Travel Guides Crafted by Experienced Archaeologists & Historians

Art, History & Archaeology Sites & Museums

The smallest state west of the Appalachian Mountains, Ohio gained its statehood in 1803. Part of the Midwest, it takes its name from the Ohio River, itself deriving from an Iroquoian word for “great water.” Pre-Columbian inhabitants included members of the Adena and Hopewell Cultures, creators of famous earth monuments like the Great Serpent Mound, while by the 18th century Ohio was home to communities like the Huron, Delaware, and Shawnee. The British then laid claim to the territory, which was subsequently secured by the United States during the American Revolution. After becoming a state, Ohio became a key battleground between the Americans and the British in the War of 1812. Later decades of the 19th century saw considerable industrialisation.

Archaeology & History Sites in Ohio

Serpent Mound

Serpent Mound is a large earthen mound, one of the most spectacular effigy mounds, in the shape of a snake. The tail is thrice coiled, out of which the body emerges looping back and forth seven times before ending at the head, which was placed near the edge of a cliff above a stream. The mouth of the serpent is open, and extends around a 37 metre-long hollow oval feature – as if swallowing an egg. In all the snake is over 400 metres in length and the height of the body varies from about 30 cm to a metre, making this the largest of the effigy mounds of the eastern United States.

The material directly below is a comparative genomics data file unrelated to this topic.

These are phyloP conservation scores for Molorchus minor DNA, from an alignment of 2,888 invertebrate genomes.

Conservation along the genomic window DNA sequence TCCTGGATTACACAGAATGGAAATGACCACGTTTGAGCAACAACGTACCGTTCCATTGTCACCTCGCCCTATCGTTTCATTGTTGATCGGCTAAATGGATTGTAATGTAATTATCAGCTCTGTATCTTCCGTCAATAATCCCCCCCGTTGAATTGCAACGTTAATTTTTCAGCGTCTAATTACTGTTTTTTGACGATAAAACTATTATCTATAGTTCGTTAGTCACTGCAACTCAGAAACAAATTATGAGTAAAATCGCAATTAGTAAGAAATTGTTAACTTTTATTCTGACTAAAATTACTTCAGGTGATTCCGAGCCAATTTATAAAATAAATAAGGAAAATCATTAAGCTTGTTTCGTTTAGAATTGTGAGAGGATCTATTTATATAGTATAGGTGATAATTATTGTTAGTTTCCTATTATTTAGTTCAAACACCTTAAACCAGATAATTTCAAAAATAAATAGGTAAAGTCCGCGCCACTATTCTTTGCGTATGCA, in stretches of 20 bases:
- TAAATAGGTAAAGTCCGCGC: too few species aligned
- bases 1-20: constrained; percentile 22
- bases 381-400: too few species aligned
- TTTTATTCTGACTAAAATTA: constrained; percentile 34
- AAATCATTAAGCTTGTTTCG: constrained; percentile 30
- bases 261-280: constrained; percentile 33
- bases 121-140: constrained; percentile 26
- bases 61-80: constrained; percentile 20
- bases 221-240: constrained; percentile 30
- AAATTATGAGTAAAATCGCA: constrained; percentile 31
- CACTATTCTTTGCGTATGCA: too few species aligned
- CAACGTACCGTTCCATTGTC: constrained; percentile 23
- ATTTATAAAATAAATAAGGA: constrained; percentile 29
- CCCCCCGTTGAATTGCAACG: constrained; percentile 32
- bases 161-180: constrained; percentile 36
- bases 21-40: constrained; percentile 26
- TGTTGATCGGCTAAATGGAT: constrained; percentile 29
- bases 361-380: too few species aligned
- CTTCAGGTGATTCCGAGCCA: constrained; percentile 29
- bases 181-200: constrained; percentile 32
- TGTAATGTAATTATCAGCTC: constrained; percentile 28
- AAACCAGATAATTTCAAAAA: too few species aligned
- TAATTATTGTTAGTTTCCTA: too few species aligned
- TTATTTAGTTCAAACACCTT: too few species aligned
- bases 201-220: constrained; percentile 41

Museums & Art Galleries in Ohio

Cincinnati History Museum

At Cincinnati History Museum, visitors can explore the heritage of this famous city. Located in the Cincinnati Museum Centre, an impressive art-deco structure and former rail terminal. A number of reconstructions present urban scenes as they might have appeared in the 19th and 20th centuries, allowing visitors an immersive experience in the past. One of these is Cincinnati’s historic Public Landing from the age of the steamboats. An exhibit also covers the city’s role in WWII. Other museums in the complex include the Museum of Natural History and Science, the Nancy and David Wolf Holocaust & Humanity Center and the Duke Energy Children’s Museum.